For example, rather than dictating to consumers what it thinks its brand is about, US footwear firm Converse instead invites its members to post creative photos of their shoes to its digital platforms. Converse then incorporates these in the construction and development of its lifestyle branding.
This has built a strong communal spirit among fans of the brand that, managed well, can become almost self-sustaining – a snowball effect.
One of the key drivers of digital marketing has been the growth of mobile technology.
Mobile marketing began in the pre-smartphone era with SMS-based campaigns, still a widely used platform for disseminating calls to action. Banks such as Standard Chartered for example have used this form of direct marketing to entice consumers to charge more to their credit cards. It’s a tool that also, on the face of it, appears very efficient – on average text messages are read within four minutes of receipt.
The flipside however is a risk – especially if consumers don’t have any previous connection to the brand – that the message is seen as unwanted and potentially irritating spam.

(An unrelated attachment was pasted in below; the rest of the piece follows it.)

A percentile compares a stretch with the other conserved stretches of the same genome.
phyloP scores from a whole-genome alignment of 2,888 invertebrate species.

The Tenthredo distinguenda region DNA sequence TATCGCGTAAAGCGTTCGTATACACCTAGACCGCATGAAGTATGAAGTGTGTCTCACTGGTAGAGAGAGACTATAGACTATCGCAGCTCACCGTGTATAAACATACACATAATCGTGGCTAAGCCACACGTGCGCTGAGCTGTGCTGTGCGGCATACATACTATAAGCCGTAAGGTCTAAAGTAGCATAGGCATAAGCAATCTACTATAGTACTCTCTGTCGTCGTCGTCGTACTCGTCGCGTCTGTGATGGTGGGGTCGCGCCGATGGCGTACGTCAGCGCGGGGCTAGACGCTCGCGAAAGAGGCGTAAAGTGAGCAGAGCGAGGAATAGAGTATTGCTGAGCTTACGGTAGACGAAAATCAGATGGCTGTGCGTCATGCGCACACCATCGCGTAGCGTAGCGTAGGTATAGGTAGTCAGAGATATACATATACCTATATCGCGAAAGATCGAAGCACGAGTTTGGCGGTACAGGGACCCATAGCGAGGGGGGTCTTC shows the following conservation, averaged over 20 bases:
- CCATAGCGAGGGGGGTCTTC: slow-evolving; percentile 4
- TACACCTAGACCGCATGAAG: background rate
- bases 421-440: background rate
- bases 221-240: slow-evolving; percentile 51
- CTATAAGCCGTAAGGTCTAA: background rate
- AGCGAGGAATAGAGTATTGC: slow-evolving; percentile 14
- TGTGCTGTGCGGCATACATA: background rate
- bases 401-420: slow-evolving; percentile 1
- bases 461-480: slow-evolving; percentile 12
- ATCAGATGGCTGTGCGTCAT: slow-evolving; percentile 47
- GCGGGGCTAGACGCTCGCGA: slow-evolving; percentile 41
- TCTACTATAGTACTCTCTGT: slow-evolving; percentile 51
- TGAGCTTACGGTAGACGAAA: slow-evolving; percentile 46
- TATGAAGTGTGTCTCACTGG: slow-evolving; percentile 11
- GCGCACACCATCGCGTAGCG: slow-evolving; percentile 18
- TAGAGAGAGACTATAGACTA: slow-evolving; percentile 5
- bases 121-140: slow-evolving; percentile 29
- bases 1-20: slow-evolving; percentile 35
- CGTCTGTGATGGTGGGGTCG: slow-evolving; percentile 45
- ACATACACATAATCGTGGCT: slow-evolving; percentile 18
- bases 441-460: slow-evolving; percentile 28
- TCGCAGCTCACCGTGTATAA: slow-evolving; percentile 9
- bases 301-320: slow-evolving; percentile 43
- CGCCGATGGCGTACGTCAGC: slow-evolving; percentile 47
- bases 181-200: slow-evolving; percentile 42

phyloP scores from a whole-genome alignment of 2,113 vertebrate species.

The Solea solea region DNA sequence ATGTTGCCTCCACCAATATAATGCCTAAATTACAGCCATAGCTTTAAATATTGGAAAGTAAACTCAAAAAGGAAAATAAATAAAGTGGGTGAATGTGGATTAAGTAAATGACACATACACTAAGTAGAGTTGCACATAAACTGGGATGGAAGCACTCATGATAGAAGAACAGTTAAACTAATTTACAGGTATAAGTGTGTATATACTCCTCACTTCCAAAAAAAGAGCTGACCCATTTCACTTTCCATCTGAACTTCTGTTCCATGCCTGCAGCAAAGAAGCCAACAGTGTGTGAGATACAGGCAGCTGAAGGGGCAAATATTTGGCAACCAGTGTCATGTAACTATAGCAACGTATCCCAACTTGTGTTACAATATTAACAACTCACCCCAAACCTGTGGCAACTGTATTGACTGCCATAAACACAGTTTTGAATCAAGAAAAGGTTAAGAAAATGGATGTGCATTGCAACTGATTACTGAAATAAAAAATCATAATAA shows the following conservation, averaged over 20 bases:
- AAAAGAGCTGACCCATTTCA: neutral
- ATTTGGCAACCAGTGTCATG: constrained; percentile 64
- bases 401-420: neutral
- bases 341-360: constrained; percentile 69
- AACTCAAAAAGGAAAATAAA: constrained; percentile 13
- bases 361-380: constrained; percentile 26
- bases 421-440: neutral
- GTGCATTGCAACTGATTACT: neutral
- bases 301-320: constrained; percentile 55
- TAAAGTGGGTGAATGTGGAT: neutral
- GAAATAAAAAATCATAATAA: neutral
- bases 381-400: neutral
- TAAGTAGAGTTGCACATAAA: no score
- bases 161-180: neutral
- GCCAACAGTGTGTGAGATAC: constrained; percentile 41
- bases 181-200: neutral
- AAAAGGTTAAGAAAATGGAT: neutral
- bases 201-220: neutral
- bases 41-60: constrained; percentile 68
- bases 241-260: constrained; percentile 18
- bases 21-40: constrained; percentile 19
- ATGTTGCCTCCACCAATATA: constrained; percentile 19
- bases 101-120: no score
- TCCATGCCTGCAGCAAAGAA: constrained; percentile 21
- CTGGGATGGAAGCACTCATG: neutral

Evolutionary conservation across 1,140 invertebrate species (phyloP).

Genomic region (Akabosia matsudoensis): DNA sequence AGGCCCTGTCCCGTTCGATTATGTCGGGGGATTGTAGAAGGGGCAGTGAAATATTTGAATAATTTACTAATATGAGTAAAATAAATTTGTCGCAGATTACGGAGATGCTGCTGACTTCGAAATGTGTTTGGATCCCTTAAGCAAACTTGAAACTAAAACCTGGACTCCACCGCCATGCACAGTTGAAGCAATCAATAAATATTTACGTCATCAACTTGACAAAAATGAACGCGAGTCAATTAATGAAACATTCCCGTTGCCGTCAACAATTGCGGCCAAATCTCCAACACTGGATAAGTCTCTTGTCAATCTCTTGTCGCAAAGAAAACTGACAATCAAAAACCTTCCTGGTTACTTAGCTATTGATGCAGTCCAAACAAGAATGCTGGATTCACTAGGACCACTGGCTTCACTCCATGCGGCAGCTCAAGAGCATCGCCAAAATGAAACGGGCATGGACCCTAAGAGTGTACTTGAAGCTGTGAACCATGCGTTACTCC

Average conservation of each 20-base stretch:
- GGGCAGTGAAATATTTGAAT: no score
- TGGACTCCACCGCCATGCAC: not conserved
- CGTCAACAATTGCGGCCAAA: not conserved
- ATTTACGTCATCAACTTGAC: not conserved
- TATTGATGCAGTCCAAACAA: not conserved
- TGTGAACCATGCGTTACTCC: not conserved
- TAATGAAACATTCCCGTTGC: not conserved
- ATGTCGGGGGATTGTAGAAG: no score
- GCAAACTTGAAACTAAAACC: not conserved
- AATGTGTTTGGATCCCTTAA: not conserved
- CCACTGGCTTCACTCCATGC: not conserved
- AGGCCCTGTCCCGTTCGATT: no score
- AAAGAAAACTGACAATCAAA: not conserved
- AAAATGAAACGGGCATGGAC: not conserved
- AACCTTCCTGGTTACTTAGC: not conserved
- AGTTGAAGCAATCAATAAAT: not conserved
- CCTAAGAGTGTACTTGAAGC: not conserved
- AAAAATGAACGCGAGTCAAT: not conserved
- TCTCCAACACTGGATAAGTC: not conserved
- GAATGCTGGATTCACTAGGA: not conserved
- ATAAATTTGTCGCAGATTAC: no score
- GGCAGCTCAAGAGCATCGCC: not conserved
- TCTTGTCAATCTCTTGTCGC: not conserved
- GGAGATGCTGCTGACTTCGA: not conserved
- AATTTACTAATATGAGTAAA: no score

The same follows when applied to social media messaging, which enables connections to further content and digital offerings and allows consumers the opportunity to dig deeper in their brand relationship.
But there is the added dimension that consumers are given a direct choice in deciding whether or not they wish to be exposed to those marketing messages. That empowerment means that messages must be tightly focused on consumer preferences, otherwise they risk being ignored or worse, potentially alienating consumers.
Much of this comes down to a simple understanding of the technology and its utility. It may be simple, but many campaigns fall wide of the mark.